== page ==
The comic book Superman No. 75 about Superman’s death sold more than six million copies and became the top-selling comic of 1992.


Superman, created by Jerry Siegel and Joe Shuster, with John Byrne, debuted in Action Comics No. 1 on April 18, 1938 to immediate success.

The following year Superman became the first superhero to headline his own comic book, and thenceforth, the most famous American cultural icon. 

The last 27 years have been rough. A panoply of super heroes have come along to fill the gap to save the world, but there will only be, for evermore, the one and only Superman.

Superman’s life and death right HERE.


FLASHBACK: Clark Gable’s best role killed him


Died November 16, 1961, at the age of 59.

The day after ‘The Misfits’ wrapped up shooting, Clark Gable suffered a heart attack and died ten days later.

Perhaps best known for his role as Rhett Butler in the epic ‘Gone with the Wind,’ his best role in my opinion, and in his own opinion, was that as the aging wildhorse-roping cowboy in ‘The Misfits’ starring Marilyn Monroe. It was also Marilyn’s best role, but she hated it.

Written by Marilyn’s husband at the time, the great playwright Arthur Miller and directed by the legendary John Huston, the movie also starred Montgomery Clift, Eli Wallach and the great character actress Thelma Ritter.

Gable did many of his own stunts roping the wild horses and the struggle and the strain of that showed in his face and in his whole body afterwards.

Gable called it the best picture he ever made.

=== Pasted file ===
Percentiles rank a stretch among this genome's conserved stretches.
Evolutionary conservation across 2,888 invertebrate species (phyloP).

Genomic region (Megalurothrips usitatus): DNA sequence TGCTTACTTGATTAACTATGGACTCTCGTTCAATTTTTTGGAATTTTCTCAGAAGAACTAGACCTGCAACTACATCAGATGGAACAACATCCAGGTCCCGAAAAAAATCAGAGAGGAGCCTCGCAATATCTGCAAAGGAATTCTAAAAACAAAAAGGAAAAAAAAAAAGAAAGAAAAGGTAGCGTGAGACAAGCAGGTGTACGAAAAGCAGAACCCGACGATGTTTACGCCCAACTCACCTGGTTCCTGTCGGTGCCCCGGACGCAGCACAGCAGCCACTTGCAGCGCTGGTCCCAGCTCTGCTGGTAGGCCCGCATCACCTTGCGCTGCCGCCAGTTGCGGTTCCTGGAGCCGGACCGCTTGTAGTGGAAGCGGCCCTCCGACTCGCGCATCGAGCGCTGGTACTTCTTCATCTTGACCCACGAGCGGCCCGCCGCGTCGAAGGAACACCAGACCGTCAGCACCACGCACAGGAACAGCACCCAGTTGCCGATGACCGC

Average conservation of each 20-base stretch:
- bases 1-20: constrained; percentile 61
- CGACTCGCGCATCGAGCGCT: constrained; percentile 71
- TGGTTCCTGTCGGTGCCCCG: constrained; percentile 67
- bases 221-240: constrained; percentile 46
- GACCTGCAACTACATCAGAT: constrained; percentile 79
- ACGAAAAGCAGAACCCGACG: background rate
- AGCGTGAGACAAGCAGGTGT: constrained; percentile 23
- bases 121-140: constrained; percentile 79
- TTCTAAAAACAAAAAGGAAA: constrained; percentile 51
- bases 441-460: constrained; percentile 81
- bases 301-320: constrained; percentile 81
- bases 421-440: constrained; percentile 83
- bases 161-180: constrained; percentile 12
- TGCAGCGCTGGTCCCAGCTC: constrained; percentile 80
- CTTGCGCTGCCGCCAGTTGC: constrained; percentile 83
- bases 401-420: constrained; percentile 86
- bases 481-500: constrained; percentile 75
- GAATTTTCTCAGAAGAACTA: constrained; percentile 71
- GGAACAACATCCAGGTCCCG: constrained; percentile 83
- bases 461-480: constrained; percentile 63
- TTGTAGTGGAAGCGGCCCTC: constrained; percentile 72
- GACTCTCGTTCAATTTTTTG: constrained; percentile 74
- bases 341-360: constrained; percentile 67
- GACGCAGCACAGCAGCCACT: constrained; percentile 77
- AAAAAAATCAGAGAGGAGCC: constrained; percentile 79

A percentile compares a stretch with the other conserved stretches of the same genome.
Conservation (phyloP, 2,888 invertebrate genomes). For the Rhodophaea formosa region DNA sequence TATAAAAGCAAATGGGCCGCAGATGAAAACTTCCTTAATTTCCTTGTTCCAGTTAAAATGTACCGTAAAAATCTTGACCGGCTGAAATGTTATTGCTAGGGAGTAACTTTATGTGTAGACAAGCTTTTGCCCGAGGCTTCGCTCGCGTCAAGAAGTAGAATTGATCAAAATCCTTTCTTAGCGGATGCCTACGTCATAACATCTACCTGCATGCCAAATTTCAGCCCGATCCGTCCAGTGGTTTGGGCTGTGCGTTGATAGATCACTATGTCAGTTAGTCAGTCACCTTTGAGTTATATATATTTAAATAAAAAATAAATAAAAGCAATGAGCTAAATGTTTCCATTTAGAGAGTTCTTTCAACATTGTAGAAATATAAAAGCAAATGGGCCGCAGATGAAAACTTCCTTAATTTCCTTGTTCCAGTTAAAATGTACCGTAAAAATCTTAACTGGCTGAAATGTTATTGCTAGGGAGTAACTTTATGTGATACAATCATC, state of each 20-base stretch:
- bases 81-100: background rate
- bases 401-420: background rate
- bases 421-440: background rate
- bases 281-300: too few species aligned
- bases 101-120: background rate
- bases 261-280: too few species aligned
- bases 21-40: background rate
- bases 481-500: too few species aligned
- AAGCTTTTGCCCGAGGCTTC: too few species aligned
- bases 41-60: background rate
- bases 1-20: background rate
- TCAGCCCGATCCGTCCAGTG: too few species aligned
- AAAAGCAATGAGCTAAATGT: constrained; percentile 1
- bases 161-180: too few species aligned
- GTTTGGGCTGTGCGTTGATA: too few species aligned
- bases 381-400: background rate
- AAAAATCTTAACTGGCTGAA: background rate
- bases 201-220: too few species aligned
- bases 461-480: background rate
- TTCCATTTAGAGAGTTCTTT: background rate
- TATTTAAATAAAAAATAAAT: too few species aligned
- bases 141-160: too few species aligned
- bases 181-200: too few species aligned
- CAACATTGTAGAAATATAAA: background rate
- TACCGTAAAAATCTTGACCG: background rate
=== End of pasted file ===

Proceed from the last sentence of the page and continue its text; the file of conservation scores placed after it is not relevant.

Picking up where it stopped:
On the last day of filming, this is what he said about working with Marilyn: 

“Christ, I’m glad this picture’s finished. She damn near gave me a heart attack.”

He may have been referring to her unexpectedly going nude during a bedroom scene. Huston cut the scene but it still exists in a locked safe.

On the next day, Gable suffered a severe coronary thrombosis and died ten days later.

Marilyn became increasingly dependent upon pills during shooting — taking three times the normal dosage of the sleeping aid Nembutal.

She died a year and half later under suspicious circumstances, allegedly of a drug overdose, but to this day, she is believed by many to have been murdered to cover up affairs with President Kennedy and Bobbie Kennedy.

The beauty of Hollywood’s greatest icon shone through in that movie about the rowdy cowboys.

As Gable’s character Gay Langland told her as they drove back “home”: “You just shine in my eyes, Roslyn.”

Everything you ever wanted to know about ‘The Misfits’ RIGHT HERE.


The Cat God turns into the Cat Devil

This is what happens when a grieving husband runs out of Xanax:

I screamed at the cat tonight. For the third night in a row, she knocked down the pictures of my wife I keep on the mantel in the living room (now known as the dead room—yet I continue to inhabit it).

I went crazy. I would never hurt the cat — her name is Bella, who I got for my wife Susan when her illness became a lethal presence in our home — or any animal for that matter. But, nonetheless, tonight I yelled and screamed at her like a madman. 

Since Susan’s death last Christmas, Bella is all I have, and I’m all she has. She thinks I am (and I say this as humbly as I can) the Cat God.

But when I yelled at her tonight I told her I was the Cat Devil and that I had killed the Cat God and taken over the house and I howled like a crazy Cat Devil, and Bella — who had assumed a half-hidden supine position on top of the bookcase — looked at me with detached curiosity and I told her, in my Boris Karloff voice, “You think I’m mad, don’t you?”

She just kept looking at me with the feline equivalent of ‘arched eyebrows’ as I continued my mad speech: “Well, let me tell you, I’m glad I’m mad! I’m glad I’ve gone mad, because I prefer insanity over the reality of living without Susan — the Cat Mama to you.”

Whereupon Bella jumped down from the bookcase and trotted over to my armchair and looked at me with a look that said: “I understand. I miss her too.”